Talking a little bit more about the Streak's materials and construction, we can't overstate it: it's a simply gorgeous phone, truly one of the prettiest we've ever seen. Dell has done a magnificent job of blending the Gorilla Glass
display almost completely flush with its surroundings in such a way that it appears to be a solid, uninterrupted sheet of curved, glossy blackness -- an effect similar to that achieved by the Palm Pre
, but with far more reassuring levels of construction and quality here. In fact, the Streak really feels more like a computer than a phone in some respects, a testament to Dell's traditional comfort zone. That said, we did have a couple concerns; first, the plastic caps that sit on either side of the display had a tendency to creak when pressed, particularly the top one where the earpiece and front-facing camera are located. That's not a big deal since you don't really have a valid reason to be pressing too hard on these parts of the phone, but a bigger concern lies with the display itself: pressing on it with anything more than a light touch causes some LCD rippling around the edges, a sign that it's taking more stress than it should.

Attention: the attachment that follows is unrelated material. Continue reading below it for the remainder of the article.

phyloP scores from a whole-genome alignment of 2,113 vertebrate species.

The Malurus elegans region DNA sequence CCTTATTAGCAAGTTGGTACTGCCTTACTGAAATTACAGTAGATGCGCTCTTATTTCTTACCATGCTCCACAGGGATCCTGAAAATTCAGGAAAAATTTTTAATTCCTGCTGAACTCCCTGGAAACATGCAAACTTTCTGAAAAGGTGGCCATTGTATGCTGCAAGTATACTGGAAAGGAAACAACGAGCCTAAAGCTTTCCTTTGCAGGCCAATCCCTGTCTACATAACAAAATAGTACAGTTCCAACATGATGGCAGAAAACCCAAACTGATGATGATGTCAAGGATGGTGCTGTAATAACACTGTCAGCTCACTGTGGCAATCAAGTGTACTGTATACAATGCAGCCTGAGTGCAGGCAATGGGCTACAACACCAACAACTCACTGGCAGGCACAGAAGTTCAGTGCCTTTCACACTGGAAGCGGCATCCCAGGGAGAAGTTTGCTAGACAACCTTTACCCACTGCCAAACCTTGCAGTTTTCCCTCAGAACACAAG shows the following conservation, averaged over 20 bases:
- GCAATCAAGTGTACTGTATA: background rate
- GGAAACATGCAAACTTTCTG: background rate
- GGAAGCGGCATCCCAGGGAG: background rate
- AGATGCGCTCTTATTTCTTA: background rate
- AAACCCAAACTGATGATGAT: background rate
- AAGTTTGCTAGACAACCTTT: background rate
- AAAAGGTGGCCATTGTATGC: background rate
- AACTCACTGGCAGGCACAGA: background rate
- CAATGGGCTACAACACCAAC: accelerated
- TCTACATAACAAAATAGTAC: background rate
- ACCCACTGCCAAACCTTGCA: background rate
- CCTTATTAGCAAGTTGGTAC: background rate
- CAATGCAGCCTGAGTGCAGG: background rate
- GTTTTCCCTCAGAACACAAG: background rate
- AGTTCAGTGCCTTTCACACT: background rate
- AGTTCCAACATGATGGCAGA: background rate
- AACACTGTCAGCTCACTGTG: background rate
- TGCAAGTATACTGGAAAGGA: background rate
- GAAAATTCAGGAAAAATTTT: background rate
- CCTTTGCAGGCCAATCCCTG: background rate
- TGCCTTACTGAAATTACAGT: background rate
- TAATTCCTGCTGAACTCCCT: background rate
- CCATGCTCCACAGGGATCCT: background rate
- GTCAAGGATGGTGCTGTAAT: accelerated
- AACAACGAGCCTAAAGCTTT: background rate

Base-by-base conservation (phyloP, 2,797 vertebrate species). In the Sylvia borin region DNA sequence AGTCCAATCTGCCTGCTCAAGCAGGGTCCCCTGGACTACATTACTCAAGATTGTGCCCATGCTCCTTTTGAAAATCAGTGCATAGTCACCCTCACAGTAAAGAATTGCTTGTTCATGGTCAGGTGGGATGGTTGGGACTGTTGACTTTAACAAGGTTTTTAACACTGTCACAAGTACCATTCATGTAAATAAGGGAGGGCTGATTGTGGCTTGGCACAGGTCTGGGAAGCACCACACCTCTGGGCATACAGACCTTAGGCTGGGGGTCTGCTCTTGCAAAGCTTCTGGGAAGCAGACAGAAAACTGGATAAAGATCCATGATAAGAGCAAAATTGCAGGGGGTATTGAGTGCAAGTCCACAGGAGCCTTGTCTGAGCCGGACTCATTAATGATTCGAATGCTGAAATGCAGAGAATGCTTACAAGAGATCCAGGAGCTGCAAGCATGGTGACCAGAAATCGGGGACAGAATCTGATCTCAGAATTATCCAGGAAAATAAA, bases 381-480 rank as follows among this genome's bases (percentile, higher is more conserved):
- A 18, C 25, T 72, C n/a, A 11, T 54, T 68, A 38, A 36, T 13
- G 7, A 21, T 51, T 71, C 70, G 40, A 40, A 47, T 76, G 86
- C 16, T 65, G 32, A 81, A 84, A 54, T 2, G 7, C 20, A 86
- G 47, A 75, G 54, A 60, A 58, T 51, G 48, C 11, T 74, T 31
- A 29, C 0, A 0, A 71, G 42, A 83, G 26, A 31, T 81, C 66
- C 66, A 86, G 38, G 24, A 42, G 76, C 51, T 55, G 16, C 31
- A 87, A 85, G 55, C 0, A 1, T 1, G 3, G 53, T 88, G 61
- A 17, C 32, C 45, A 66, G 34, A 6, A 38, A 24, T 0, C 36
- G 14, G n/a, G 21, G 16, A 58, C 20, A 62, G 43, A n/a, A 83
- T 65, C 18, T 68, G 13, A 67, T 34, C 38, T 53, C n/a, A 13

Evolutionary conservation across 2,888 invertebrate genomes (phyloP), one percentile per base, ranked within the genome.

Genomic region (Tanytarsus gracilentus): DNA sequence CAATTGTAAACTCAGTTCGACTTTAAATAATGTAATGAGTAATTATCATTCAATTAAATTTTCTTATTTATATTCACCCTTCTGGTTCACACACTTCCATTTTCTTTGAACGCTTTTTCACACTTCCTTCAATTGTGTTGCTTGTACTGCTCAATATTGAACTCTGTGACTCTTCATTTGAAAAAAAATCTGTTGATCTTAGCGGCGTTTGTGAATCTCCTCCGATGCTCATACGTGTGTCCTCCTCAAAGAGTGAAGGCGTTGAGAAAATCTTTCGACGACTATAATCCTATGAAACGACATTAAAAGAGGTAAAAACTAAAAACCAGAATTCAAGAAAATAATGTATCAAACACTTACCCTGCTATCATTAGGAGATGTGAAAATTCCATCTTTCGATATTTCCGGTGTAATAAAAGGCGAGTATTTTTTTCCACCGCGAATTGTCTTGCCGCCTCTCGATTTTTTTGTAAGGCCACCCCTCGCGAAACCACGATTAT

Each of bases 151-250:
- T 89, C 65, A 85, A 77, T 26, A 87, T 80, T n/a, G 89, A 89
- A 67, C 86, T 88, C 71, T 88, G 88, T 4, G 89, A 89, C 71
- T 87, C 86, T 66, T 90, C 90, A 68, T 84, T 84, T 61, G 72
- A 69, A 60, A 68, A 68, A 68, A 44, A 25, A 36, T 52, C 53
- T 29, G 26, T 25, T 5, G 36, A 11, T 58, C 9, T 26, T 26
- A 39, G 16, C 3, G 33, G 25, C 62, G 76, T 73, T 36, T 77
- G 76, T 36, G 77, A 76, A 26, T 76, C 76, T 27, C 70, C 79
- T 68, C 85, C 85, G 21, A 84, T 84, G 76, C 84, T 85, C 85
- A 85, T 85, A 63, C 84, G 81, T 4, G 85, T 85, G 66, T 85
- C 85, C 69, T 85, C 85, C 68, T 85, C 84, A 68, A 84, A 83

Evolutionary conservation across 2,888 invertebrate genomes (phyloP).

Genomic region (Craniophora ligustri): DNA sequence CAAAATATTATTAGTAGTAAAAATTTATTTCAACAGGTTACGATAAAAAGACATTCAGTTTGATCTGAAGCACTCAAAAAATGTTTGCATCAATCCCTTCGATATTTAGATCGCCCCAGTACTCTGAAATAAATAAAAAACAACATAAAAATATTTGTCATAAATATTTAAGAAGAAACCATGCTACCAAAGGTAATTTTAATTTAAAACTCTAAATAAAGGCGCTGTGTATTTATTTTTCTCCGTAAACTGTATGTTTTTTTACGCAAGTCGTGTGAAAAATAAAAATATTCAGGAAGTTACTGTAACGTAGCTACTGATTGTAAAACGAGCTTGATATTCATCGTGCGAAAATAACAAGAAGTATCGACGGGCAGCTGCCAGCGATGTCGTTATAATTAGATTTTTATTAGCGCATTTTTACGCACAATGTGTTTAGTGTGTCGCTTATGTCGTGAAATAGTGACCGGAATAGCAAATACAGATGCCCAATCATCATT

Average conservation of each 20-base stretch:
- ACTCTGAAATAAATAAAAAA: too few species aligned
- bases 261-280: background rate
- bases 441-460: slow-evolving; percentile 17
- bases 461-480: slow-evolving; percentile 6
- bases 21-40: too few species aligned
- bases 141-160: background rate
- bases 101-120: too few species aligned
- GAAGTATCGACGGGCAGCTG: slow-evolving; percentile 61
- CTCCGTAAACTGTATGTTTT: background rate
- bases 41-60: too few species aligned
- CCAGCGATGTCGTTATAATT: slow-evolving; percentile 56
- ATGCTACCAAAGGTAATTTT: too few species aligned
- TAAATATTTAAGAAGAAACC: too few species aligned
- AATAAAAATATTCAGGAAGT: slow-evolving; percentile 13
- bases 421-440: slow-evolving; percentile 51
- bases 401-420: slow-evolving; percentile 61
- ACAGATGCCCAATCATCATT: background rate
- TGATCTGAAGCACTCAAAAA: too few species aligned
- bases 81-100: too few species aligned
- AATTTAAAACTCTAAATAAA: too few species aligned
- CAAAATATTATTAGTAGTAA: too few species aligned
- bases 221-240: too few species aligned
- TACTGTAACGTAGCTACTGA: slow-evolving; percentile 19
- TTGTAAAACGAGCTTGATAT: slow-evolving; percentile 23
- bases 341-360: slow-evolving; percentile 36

Controls and ports on the Streak are fairly standard for an Android device with a couple notable exceptions. The capacitive buttons below the display (or to the right side of it, depending on the orientation) are capacious and work really well. Strangely, though, there's no dedicated search key among the trio, a strange omission for any